Glimmers of Hope for Infrastructure Spending
In New York City, officials proposed an ambitious $20 billion plan to protect against hurricanes and rising sea levels. North of the Big Apple, the replacement for the Hudson-spanning Tappan Zee Bridge is well underway at a cost of $3.9 billion. At the other end of the country, Los Angeles is widening the jam-packed San Diego Freeway and building new light rail lines across the congested sprawl, projects that each cost billions. And where federal money is short, rebounding state coffers, local infrastructure banks that use public funds to attract private investment, and other kinds of public-private partnerships are picking up some of the slack.
Ports and waterways are being upgraded. Airports are expanding and modernizing. The national smart electrical grid is beginning to take shape, along with renewable energy projects to feed it. The boom in natural gas and oil has spurred demand for pipes and pipelines, tank trucks and barges. Railcars and upgraded rail lines have become essential to filling the energy transport gap.
Good Signs for Steel
Steelmakers are cautiously optimistic: The U.S. economy continues to recover, unleashing pent-up demand for steel-heavy products like homes, cars and appliances—all of which need to be transported by truck and rail or fed with fuel drilled with steel pipe.
After plunging to near zero in 2009, housing starts are expected to rise almost 30% this year on their way back to a long-term annual average of 1.5 million. Non-residential construction is rebounding, too, albeit more slowly. U.S. auto sales and North American auto production are both expected to climb by just under 4% this year. After falling during the recession and stumbling again in 2011 and 2012, appliances and water heater shipments should grow 7% in 2014. The forecasted production growth of tractor-trailers is 11.5%.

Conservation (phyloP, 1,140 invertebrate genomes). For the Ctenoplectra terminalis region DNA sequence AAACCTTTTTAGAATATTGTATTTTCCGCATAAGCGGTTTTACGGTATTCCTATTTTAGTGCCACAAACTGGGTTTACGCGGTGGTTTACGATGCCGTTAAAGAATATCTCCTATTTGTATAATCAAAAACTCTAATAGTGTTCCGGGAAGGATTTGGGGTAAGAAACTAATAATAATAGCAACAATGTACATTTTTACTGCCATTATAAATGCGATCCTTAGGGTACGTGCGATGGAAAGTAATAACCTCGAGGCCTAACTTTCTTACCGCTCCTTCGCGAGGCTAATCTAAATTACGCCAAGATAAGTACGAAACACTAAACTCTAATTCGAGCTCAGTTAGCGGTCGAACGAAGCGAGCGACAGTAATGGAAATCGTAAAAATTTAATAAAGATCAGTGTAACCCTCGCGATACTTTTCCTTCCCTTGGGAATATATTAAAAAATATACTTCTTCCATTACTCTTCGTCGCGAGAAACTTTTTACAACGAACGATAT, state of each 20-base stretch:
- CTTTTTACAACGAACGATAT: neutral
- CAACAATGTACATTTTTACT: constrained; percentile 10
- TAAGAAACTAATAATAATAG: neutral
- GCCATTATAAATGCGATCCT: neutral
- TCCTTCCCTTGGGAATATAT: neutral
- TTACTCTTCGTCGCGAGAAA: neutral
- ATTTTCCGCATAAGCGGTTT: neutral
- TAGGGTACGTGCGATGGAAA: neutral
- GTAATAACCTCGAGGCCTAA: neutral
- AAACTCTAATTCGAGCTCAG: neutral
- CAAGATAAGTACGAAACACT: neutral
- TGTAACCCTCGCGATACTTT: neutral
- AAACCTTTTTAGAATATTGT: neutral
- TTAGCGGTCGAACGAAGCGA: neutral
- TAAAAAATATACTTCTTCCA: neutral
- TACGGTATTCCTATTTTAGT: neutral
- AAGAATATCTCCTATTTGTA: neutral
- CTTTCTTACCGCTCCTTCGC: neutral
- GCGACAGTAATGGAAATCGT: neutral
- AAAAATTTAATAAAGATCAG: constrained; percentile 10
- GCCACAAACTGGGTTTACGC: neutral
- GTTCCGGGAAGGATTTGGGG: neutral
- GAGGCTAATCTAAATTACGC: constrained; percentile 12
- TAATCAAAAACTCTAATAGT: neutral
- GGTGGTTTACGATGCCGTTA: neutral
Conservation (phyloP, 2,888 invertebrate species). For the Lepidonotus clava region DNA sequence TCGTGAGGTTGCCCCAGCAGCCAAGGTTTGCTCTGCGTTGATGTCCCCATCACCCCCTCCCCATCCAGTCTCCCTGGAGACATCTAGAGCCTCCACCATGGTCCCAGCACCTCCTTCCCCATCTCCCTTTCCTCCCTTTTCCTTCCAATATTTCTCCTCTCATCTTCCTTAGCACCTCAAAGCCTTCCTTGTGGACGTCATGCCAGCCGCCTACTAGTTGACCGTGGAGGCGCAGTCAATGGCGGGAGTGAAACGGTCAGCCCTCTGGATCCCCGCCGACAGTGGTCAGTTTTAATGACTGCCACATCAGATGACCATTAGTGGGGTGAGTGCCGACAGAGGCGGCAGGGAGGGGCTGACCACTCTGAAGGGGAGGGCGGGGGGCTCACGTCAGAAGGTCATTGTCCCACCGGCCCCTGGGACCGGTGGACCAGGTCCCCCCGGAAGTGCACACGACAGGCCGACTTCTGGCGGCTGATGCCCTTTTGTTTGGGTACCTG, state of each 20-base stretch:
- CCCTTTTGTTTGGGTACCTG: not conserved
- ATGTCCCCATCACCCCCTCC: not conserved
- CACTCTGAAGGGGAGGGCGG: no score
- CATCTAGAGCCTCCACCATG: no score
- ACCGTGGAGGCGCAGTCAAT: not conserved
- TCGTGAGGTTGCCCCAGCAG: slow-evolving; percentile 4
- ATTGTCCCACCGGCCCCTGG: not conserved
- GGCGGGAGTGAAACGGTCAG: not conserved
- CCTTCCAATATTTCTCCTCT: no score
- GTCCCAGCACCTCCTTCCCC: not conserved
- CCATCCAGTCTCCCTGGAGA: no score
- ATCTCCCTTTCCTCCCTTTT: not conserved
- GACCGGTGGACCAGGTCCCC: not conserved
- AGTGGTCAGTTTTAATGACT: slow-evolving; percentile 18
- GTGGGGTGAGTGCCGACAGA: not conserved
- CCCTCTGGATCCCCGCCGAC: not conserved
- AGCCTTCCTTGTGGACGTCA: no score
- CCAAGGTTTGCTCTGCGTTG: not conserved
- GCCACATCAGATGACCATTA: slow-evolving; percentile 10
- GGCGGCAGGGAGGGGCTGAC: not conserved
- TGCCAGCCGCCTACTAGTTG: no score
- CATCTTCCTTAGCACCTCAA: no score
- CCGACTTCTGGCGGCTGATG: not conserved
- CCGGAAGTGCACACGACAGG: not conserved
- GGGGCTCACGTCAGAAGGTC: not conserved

“Our outlook and the steel industry’s outlook … starts with the automotive and energy segments as strong drivers for the next several years,” says Charles Schmitt, who runs Western Hemisphere operations for Swedish steelmaker SSAB. Wind power, electrical transmission towers, barges and tanker railcars are all driving demand for SSAB’s high-strength and abrasion-resistant steel products, Schmitt says. But so are construction and broader trends toward more resilient, lightweight designs in autos. The company is in the final stages of commissioning a state-of-the-art quench-and-temper line at its Mobile, Ala., facility, a $220 million bet on a rebounding economy and a turn toward stronger, more durable products.